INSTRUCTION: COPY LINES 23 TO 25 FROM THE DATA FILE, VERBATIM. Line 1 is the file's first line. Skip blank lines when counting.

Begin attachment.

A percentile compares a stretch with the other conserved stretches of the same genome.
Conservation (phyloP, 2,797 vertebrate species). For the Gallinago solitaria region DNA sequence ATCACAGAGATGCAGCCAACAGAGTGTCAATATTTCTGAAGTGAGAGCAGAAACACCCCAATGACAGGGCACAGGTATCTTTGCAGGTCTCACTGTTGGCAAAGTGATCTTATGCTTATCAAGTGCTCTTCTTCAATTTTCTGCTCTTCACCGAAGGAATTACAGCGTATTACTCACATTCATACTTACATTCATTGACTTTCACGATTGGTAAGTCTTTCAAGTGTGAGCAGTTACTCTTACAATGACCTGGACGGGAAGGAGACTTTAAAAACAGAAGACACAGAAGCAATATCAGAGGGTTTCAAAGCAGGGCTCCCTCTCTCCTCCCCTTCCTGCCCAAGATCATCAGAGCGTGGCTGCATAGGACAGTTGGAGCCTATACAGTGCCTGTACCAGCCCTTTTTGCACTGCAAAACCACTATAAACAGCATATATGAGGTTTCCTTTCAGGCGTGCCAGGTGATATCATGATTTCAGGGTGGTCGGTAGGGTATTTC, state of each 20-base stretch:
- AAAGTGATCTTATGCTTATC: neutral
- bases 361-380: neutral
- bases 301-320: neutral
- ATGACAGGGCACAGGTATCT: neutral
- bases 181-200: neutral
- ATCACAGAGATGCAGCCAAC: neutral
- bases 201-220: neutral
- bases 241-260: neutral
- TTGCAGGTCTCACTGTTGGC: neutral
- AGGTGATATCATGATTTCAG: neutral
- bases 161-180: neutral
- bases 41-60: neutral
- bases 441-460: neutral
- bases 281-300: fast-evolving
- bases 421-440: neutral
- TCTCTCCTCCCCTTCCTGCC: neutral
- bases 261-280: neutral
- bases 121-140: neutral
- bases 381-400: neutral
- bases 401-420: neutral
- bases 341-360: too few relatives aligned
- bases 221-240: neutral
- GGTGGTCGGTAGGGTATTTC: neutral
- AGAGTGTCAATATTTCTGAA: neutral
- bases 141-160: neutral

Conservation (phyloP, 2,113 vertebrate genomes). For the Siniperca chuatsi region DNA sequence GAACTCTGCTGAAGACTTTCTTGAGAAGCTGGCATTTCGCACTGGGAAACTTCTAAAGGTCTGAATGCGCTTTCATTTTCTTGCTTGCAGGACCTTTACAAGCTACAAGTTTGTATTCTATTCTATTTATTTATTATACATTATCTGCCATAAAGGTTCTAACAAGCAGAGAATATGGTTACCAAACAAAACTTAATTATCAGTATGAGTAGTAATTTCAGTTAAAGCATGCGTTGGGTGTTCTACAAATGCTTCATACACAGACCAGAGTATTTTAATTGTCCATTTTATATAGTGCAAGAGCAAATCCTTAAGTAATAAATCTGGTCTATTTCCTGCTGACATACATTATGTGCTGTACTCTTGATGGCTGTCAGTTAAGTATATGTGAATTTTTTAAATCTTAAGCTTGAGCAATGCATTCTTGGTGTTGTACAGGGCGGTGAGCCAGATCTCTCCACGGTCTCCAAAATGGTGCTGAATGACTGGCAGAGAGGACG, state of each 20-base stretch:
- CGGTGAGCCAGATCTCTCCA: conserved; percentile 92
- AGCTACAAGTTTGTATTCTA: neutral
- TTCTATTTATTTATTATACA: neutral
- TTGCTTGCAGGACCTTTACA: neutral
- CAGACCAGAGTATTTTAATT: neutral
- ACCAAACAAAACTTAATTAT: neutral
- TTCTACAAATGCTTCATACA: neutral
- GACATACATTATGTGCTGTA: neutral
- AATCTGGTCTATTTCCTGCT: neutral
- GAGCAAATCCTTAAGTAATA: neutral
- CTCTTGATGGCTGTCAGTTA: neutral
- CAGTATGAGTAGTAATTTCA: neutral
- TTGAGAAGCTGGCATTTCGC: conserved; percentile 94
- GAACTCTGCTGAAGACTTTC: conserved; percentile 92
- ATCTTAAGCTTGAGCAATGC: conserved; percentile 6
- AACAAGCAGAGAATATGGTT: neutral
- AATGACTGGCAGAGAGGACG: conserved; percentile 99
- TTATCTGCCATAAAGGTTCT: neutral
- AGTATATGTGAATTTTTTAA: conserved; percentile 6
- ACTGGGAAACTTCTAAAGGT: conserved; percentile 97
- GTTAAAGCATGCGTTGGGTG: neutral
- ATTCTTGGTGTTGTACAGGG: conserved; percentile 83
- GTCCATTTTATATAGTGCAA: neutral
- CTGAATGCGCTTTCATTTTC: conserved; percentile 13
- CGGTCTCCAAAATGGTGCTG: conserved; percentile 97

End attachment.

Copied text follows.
- bases 341-360: too few relatives aligned
- bases 221-240: neutral
- GGTGGTCGGTAGGGTATTTC: neutral